Archive for the 'radioberkman' Category

Radio Berkman 227: How Block Chain Will Change the World

0

19574064780_bc17fe554a_zListen:or download | …also in Ogg

Bitcoin is having its 7th birthday, and its promise to change the way the world thinks about money is looking less and less hyperbolic.

For one, the block chain technology underlying Bitcoin – the public ledger that makes the exchange transparent and accountable – is now being used to clean up Wall Street. A block chain-inspired service announced recently could open up the practice of lending stocks, and help prevent the kind of out-of-control short selling that led to the crash of 2008.

But there are a lot people still don’t understand about Bitcoin and block chain. We spoke with incoming Berkman Fellow Patrick Murck of the Bitcoin Foundation to explain.

Flickr photo courtesy of btckeychain

Music from Artist of the Fortnight

Reference Section:
Block chain takes on Wall Street
The History of Bitcoin
The whitepaper that launched Bitcoin

Listen up! Comment on the show! Tweet us! Find us on Soundcloud!
  Subscribe to Radio Berkman

This week’s episode produced by Elizabeth Gillis, Zoe Wood, and Daniel Dennis Jones.

Radio Berkman 226: Pay the Musician

0

2015-07-29_musicListen:or download | …also in Ogg

The market for recorded music has undergone at least three major reinventions since the dawn of the Internet. At the turn of the century illegal downloading ate away at the music industry’s bottom line. Then the iTunes music store made it easy to buy music again, albeit disaggregated from its album form.

Then along came streaming. The combination of ubiquitous Internet connectivity and bottomless consumer appetite for music has led to the success of applications like Pandora, Spotify, and Rdio which allow users to access entire music catalogs from virtually anywhere for next to nothing.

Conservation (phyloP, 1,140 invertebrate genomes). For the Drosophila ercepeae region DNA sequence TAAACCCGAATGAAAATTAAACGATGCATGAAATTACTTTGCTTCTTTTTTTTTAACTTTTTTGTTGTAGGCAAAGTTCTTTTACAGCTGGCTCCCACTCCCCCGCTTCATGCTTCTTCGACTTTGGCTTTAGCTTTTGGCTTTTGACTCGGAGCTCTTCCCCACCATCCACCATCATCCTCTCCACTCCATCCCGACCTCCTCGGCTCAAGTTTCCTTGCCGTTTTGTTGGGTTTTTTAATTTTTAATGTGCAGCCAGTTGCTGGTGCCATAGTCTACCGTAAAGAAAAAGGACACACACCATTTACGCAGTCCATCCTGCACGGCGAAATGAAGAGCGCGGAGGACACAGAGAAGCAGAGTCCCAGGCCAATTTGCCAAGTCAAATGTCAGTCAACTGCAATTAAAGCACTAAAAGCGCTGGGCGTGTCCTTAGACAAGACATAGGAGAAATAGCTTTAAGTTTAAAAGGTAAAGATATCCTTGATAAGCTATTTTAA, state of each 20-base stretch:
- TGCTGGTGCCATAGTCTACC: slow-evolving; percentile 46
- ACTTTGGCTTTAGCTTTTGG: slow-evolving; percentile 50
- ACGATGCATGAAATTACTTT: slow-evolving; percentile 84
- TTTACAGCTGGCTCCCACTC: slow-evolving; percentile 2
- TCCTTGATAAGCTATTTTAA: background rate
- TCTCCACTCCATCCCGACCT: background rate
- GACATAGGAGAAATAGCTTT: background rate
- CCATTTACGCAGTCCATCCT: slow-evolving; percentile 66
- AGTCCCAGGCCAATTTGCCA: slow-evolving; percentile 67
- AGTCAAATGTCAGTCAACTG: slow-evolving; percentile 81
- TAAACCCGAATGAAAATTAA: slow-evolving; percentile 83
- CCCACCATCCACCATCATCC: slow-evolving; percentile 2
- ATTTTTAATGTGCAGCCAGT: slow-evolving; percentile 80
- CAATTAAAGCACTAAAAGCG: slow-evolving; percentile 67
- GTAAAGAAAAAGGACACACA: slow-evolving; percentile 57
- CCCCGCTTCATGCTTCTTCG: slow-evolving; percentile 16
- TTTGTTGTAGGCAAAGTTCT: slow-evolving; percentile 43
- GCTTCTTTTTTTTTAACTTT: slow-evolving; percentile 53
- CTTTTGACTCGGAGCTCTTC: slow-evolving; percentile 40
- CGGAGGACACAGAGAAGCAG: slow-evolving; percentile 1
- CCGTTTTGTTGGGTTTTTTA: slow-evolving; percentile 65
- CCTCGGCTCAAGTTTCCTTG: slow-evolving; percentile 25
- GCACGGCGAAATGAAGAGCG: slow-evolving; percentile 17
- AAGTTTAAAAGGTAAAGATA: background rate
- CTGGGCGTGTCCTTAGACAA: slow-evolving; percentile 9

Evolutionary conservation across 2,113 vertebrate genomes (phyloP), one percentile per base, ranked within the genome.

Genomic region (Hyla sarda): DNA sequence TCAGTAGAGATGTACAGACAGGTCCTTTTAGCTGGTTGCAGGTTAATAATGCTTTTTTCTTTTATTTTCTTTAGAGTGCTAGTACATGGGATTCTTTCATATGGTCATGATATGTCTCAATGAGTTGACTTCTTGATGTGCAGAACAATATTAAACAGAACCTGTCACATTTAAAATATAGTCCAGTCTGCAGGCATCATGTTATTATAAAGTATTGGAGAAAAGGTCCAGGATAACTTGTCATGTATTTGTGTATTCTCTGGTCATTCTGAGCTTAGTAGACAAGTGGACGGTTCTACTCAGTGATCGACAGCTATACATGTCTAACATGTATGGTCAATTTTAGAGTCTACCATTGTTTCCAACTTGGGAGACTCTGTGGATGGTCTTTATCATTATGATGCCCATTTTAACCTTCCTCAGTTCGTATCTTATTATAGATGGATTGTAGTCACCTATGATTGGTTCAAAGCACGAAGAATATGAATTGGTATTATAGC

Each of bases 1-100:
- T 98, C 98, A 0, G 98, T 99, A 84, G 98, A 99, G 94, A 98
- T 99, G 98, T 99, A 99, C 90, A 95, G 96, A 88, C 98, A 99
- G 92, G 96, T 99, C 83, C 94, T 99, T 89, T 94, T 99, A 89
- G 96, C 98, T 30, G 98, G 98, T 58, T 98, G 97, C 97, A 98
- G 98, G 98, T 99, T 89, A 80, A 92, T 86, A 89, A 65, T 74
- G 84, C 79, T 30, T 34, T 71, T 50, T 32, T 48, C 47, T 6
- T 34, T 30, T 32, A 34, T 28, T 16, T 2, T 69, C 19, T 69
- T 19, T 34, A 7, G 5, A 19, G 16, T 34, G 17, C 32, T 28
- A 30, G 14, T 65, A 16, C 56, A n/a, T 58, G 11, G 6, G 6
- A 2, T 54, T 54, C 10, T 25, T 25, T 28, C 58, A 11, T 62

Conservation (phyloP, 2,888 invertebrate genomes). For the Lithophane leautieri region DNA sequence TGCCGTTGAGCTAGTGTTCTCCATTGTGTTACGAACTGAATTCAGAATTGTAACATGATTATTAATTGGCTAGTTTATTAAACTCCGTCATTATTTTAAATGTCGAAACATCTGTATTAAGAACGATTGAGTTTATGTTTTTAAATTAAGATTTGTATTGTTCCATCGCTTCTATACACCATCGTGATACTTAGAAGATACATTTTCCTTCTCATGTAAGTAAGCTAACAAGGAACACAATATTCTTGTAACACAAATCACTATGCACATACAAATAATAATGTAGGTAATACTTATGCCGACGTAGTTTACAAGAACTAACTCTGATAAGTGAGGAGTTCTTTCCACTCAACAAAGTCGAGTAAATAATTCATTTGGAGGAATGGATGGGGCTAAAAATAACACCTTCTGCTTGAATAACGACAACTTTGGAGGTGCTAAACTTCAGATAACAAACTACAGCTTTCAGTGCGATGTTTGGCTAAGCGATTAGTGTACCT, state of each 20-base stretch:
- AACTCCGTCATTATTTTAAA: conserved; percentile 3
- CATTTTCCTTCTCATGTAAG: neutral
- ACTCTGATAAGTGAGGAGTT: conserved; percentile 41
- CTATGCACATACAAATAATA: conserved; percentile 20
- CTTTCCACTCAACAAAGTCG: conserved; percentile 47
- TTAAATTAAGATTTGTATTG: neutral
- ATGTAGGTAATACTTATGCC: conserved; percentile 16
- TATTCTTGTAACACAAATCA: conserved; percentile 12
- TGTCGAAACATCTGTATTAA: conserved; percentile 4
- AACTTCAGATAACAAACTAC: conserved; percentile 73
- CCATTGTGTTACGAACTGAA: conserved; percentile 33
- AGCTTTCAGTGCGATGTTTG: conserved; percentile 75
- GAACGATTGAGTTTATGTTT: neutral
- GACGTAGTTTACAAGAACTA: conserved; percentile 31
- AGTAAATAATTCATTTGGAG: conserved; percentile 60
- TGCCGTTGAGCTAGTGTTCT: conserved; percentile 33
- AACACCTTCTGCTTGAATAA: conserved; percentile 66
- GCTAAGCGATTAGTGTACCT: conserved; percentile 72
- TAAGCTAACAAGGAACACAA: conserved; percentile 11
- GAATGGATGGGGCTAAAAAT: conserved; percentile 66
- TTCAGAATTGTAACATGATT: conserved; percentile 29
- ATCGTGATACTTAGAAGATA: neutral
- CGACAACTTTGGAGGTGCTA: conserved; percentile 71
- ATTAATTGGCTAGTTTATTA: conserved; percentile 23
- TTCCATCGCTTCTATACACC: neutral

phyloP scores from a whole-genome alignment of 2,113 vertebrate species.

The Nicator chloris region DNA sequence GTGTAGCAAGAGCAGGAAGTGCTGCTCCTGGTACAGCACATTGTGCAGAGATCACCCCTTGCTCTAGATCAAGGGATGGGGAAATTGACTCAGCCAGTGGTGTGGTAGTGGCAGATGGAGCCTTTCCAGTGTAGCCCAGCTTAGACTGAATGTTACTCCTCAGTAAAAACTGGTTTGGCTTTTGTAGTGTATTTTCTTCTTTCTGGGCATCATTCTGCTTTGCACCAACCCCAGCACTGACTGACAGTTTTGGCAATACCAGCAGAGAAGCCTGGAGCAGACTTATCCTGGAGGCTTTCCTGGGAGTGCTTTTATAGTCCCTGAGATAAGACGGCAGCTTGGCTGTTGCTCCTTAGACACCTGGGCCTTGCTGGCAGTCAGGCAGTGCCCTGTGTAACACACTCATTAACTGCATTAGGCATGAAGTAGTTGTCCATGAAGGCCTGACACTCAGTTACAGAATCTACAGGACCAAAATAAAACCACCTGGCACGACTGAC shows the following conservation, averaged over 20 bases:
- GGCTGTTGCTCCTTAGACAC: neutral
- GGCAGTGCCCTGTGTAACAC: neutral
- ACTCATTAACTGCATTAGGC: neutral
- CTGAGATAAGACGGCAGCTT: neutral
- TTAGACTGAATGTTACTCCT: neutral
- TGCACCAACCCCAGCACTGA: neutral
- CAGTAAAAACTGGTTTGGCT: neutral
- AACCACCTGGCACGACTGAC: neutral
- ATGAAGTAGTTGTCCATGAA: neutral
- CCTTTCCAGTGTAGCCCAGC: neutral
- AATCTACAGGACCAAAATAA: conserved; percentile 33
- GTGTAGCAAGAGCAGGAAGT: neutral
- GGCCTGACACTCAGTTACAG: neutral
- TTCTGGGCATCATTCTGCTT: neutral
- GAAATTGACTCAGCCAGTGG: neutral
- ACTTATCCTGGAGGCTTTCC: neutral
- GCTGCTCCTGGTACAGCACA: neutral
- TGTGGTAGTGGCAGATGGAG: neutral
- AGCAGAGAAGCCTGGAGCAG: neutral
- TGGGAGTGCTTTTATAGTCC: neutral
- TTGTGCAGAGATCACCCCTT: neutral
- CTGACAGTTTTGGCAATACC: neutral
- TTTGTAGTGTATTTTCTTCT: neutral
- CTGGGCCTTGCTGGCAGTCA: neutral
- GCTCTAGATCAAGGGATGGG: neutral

Streaming has worked. In 2014 alone, at least 164 billion tracks were played across all streaming services according to Nielsen. And these streaming companies are raking in incredible amounts of cash from advertising and user subscription fees.

Where does the money go? A recent study from Berklee College of Music’s Institute for Creative Entrepreneurship showed that 20 to 50 percent of music revenues might never make it to their rightful owners. In some cases artists might get 20% or less of the already tiny dollar amounts coming in from streaming services.

But no one knows for sure. In a New York Times Op-Ed this week David Byrne asked the music industry to “open the black box,” and let everyone – the artists, the labels, the distributors, the listeners – know exactly where your money goes.

On this week’s episode of the podcast we try to find out if we can crack into the stream and figure out where the money is flowing.

Flickr photo courtesy of hobvias sudoneighm

Reference Section:
Berklee College of Music’s Institute for Creative Entrepreneurship’s study Transparency and Money Flows in the Digital Music Industry
David Byrne’s New York Times Op-Ed
Our full interview with Damon Krukowski

Listen up! Comment on the show! Tweet us! Find us on Soundcloud!
  Subscribe to Radio Berkman

This week’s episode produced by Elizabeth Gillis, Beatrice Igne-Bianchi, and Daniel Dennis Jones.

Radio Berkman 225: Can you copyright a joke?

0

6305470569_d990663fa2_mListen:or download | …also in Ogg

With 316 million users posting 500 million tweets a day, someone is bound to write an unoriginal tweet now and then.

But there are some Twitter users whose entire existence relies completely on plagiarizing tiny jokes and relatable observations created by other Twitter users. Many plagiarizing accounts have follower numbers ranging from the thousands to the millions. Meaning their exposure can lead to career opportunities and sponsorships built on the creativity of others who are just getting started in their writing careers.

So it was not without excitement that Twitter users found out last week that they can report plagiarizing accounts to Twitter under the Digital Millennium Copyright Act, and have these copied tweets removed.

But now we’re forced to ask the question: are jokes protected under copyright?

We asked Andy Sellars of Harvard Law School’s Cyberlaw Clinic to weigh in.

Flickr photo courtesy of wwworks

Music from Podington Bear “Bright White

Reference Section:
How many tweets could there be?
Twitter is deleting stolen jokes
@olgalexell responds
Check out the Chilling Effects database

Listen up! Comment on the show! Tweet us! Find us on Soundcloud!
  Subscribe to Radio Berkman